If I had a shiny nickel every time someone has asked me “What are you?” I would be able to buy a shiny new car. Through the years the answer has been the same, just in different “what they call us these days” dialect. When I was in elementary, I’d tell people I was Spanish. Suburban Kansas City, Missouri in the early 1980’s understood what that meant.
In middle school through college I would answer by saying, “I’m Hispanic.”
These days depending on who is asking me I answer “I’m Latina” or “I’m Hispanic” or “I’m half Colombian half Nicaraguan.”
In my home out of respect to their culture my parents enforced us to speak only Spanish in their presense. My mom would say, “you can speak English all day with your friends but once you walk through the front door we only speak Spanish.”
Fast forward to the early 2000’s I was staying in Chicago for a month-long new employee training. While loading the corporate bus from the hotel to the training headquarters, I sat next to an African-American fellow trainee. She was very poised, friendly and had a masters degree and was one of those people you know will go far just from your first impressions of them. So she asked me the million dollar question “So what are you? Are you mixed?”
“No. I’m Hispanic.”
She kinda gave me this long look taking in my face and hair and said “So you’re saying you’re NOT black?”
“No my mom was born and raised in Nicaragua, my dad was born and raised in Colombia — like as in Central and South America, so no I’m not black, I’m Hispanic.”
Without any hesitation she leaned back in her seat and said “Don’t be perpetrating that you’re not black!!” For the rest of the ride she turned her back at me and did not speak to me. From that day forward she never even made eye contact with me, never returned a greeting in the hallway and most certainly never sat next to me on the corporate bus ever again.
I was shocked. No one had ever talked to me that way. By her comment and her “ostracizing” of me from that moment I felt she thought I was a liar.
Do I have dark skin? Do I have curly hair? Yes. I had an entire “comeback speech” prepared in my head for her — I wanted to tell her “Slaves were taken to Latin America just like they were taken to North America. Do I have black blood in me? Yes! I wouldn’t have this dark of skin and this curly of hair if I didn’t. But I was born and raised in a family that listened to salsa music, ate latin food and I never uttered a single sentence of English to my parents. I am Latina. I’m not pretending to be anything I am not. I’m just being who I was raised to be.”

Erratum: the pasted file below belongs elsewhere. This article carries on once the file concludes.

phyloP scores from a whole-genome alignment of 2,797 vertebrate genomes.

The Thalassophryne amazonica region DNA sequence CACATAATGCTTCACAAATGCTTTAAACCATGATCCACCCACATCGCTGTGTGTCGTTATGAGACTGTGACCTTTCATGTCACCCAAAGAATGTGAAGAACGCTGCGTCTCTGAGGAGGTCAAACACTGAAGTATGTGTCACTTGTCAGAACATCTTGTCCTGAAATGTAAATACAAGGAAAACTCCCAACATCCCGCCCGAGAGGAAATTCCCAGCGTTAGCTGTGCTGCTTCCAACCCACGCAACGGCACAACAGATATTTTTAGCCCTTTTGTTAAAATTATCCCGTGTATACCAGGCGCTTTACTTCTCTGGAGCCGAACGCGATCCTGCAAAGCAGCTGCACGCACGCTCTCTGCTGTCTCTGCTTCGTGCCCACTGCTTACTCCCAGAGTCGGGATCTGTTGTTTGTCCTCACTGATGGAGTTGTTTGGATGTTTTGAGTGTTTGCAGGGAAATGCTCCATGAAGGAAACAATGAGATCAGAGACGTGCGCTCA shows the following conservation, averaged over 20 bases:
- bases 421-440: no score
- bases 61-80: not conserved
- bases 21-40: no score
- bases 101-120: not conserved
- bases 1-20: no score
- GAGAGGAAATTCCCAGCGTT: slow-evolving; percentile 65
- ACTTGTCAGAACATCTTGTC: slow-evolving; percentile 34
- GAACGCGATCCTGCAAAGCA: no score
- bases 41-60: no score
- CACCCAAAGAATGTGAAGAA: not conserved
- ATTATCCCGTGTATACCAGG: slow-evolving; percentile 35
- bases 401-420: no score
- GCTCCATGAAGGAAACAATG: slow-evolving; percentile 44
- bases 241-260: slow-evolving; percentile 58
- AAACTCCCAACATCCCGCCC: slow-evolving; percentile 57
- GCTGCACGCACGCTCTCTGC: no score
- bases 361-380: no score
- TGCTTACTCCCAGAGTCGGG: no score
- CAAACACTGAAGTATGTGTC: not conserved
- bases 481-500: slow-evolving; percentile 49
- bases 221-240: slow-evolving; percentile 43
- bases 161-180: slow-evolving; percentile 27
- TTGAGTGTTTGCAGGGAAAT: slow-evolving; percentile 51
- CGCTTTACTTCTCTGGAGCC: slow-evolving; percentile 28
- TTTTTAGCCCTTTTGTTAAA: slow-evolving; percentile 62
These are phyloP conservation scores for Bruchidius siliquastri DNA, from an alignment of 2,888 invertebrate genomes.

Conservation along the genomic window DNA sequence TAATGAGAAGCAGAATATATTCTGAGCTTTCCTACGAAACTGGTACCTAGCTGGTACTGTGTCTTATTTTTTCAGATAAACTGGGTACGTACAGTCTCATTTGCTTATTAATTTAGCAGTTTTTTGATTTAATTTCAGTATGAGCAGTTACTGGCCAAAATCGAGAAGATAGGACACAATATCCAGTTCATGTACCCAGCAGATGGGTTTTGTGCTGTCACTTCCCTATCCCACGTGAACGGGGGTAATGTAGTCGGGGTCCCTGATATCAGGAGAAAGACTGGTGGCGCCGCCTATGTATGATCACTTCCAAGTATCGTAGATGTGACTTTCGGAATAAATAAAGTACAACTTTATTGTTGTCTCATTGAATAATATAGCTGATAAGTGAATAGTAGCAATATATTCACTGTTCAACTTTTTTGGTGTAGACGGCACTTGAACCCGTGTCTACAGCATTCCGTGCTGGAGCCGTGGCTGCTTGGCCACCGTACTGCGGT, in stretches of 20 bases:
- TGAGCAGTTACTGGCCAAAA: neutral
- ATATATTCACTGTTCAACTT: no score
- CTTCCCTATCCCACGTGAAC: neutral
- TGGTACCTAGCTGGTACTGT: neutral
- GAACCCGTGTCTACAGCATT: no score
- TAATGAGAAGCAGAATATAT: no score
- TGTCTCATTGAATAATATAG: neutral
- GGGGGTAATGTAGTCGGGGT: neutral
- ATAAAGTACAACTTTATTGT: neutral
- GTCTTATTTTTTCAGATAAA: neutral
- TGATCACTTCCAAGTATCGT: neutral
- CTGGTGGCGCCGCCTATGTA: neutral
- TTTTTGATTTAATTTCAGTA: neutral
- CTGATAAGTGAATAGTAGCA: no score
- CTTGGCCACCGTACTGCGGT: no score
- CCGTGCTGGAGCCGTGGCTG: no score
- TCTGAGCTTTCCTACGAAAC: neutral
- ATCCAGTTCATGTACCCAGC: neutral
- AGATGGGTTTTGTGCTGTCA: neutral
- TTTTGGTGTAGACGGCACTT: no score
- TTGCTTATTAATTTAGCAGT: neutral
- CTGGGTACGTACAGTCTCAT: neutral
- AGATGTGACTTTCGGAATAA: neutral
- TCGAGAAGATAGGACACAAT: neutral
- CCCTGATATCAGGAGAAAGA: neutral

She never gave me that opportunity so like most good “comebacks” they only come to my mind hours/days after they could have been used. Dang it!
Now these past couple of days what has kept the media’s attention is this Rachel Dolezal issue. The woman who was born white, raised white and now identifies herself as a black woman. I full heartedly understand how she can be drawn to another culture and even take an impassioned interest in fighting for the rights of that culture. But to tell people she IS black is wrong. Does that mean all it takes is to curl your hair, tan your skin and marry a black man to MAKE you black? I would love to hear what leaders in the black community feel about her. Yes she has done alot of work on behalf of black rights, but perhaps she has morphed her love for the culture beyond what is considered normal. Today I heard her describe herself as transracial. I didn’t even know transracial even existed until today!
A real black woman will gladly tell you it is not easy to be a black woman. A real black woman will also tell you how proud she is of all the strong black women that have came before her that have served as inspiration throughout the generations within their families and their community. A real black woman never tries to be anything other than her true authentic self.
I’m sure in the coming days there will be more unraveled behind Ms. Dolezal’s story, her mental stability or her true intentions behind living as a black woman. But I hope she can find her true self, find out who she really is and peacefully embrace that newly found authenticity. There is nothing more sad than a person who is so unhappy with themselves that they take desperate measures to be someone else.
In the meantime I’ll keep answer the “what are you?” question to anyone who asks. I have always been proud of who I was raised by, the culture I was taught to respect, and the million little things that make being a Latina in this country so special. But if you are on a bus with me please don’t tell me to “perpetrate” or “not perpetrate” anything because I will channel my inner Bruce Lee and karate chop you on the spot. 🙂